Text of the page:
Insights + News

Financial services firms can and should be reaping the benefits of social media – here are some easy ways to get started

July 29, 2020
By: Marta Seitz

Have you ever had one of those moments where you’re scrolling through an Instagram feed or poking around on Facebook and an ad pops up for something you had Googled earlier that day or, even more eerily, had been discussing in conversation with a friend? If your answer is no, you’re probably in the minority.

Whether you view social media as an annoying or welcome distraction, or as a helpful tool, it has become ubiquitous and its influence has grown to be irretrievably intertwined not only in our personal lives, but in the business world as well.

Whether you view social media as an annoying or welcome distraction, or as a helpful tool, it has become ubiquitous and its influence has grown to be irretrievably intertwined not only in our personal lives, but in the business world as well.

For some industries, the connection may feel more convenient to ignore than embrace. CMOs in the traditional world of finance and business likely aren’t going to trade in their time-honored tactics for Snapchat ads to attract new business, but there are a lot of other very useful social media tools that your clients and competitors are using. If you think you can ignore the world of social media completely, think again. Here’s why:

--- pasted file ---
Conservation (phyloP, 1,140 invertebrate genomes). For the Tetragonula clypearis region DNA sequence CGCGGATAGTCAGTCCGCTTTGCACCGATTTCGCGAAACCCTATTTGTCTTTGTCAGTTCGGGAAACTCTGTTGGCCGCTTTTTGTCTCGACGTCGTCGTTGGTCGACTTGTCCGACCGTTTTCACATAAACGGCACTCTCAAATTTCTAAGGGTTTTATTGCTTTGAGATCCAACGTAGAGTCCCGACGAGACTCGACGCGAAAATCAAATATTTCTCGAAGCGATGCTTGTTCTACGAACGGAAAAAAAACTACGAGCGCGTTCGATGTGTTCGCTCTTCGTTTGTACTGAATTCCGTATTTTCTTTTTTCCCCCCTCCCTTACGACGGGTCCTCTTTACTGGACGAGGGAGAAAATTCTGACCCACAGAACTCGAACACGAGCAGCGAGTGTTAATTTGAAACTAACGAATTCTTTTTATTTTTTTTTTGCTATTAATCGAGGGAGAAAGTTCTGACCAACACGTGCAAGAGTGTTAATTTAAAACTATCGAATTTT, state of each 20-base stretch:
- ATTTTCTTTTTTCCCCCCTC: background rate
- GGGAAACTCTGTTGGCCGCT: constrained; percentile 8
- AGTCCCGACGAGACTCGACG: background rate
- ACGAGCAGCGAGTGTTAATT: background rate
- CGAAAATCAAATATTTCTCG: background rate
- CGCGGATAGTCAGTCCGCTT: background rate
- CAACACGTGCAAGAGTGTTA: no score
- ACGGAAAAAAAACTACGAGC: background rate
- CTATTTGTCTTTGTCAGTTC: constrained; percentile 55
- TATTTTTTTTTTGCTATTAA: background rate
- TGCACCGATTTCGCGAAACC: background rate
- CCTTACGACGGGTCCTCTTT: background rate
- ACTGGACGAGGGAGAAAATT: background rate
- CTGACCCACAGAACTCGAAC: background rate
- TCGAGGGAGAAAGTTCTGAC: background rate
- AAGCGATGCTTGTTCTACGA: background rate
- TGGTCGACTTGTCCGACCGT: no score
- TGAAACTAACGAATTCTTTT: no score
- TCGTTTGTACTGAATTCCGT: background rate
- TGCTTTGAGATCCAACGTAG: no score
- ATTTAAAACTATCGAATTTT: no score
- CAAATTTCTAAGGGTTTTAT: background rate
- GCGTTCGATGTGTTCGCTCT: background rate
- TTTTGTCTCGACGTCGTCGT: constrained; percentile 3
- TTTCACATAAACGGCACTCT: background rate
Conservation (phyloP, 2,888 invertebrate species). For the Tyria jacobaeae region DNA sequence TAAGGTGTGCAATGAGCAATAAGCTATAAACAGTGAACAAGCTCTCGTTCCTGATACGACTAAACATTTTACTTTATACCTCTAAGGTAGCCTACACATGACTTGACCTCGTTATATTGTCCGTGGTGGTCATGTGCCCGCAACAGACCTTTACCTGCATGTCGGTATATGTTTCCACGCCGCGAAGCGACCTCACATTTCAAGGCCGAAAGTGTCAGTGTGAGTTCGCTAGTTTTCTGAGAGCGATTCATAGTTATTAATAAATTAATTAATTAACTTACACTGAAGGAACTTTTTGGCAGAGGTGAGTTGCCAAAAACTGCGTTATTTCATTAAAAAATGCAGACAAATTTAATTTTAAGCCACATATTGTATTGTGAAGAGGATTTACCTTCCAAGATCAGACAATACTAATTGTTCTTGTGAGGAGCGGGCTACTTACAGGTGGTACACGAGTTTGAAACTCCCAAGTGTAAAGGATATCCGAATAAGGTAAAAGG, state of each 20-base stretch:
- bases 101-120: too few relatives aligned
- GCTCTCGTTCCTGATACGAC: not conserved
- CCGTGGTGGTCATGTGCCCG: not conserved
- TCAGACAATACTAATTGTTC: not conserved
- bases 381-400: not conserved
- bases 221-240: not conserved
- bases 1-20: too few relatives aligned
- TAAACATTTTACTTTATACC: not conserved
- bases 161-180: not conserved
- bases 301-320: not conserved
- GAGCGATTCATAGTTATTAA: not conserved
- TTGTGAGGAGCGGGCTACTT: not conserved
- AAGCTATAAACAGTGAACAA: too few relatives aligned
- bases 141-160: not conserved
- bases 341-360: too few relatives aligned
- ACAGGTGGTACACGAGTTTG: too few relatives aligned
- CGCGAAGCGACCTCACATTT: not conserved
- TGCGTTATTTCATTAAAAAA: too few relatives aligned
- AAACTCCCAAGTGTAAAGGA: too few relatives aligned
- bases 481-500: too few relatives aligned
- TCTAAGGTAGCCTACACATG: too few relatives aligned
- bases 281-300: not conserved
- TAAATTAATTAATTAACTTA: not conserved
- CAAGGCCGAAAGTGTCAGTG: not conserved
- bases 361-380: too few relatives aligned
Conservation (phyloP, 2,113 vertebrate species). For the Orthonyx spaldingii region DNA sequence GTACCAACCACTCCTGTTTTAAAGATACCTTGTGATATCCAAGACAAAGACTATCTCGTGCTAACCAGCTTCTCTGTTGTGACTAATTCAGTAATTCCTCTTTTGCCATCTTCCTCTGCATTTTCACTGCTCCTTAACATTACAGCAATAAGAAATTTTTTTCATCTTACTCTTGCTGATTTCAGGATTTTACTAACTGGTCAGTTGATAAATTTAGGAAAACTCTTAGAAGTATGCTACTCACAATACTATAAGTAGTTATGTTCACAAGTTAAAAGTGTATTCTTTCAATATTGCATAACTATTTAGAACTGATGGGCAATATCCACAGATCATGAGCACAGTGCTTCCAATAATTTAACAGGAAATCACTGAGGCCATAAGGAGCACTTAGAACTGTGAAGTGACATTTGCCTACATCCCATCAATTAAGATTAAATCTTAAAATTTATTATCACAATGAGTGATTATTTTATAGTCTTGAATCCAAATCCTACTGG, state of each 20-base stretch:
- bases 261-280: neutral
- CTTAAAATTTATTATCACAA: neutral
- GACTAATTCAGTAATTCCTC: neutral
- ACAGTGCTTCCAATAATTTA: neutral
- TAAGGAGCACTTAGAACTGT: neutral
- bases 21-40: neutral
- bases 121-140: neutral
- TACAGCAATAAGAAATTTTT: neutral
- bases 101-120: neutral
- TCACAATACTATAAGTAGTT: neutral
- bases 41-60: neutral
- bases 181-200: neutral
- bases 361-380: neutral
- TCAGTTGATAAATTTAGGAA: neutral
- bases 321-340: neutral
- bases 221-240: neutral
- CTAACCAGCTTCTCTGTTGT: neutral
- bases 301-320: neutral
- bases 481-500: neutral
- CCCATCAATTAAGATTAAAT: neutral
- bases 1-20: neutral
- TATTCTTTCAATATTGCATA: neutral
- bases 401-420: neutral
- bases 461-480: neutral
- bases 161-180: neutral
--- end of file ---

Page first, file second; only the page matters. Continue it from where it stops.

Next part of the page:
For financial services firms, and by extension the tech and services providers that support them, their industry is one built on a foundation of trust and personal connection. Especially when handling something as important as someone’s hard-earned money, end customers want to know that the firms they choose to partner with are worthy of their trust. This means developing your presence on more traditional professional platforms like LinkedIn – but also tapping into tools on more informal platforms like Twitter or Instagram – to offer the transparency, responsiveness, and personal touch that people expect.

A great example is Intuit TurboTax, a software system that helps people file their tax refunds. You may not expect a tax software company to be as “Instagramable” as a retail swimsuit brand, for example, but they have found a way to carve out a niche space in this popular platform that makes them appeal to younger generations and first-time tax-payers. Their page is colorful, animated, and uses engaging hashtags like #RealMoneyTalk to generate discussion. As a new tax-payer, this familiar and friendly presentation of their brand feels entirely more approachable than another equally-reputable company with a limited social presence.

If you’re unsure how or where to start, here are some common strategies we have seen generate success for our clients in the financial services industry.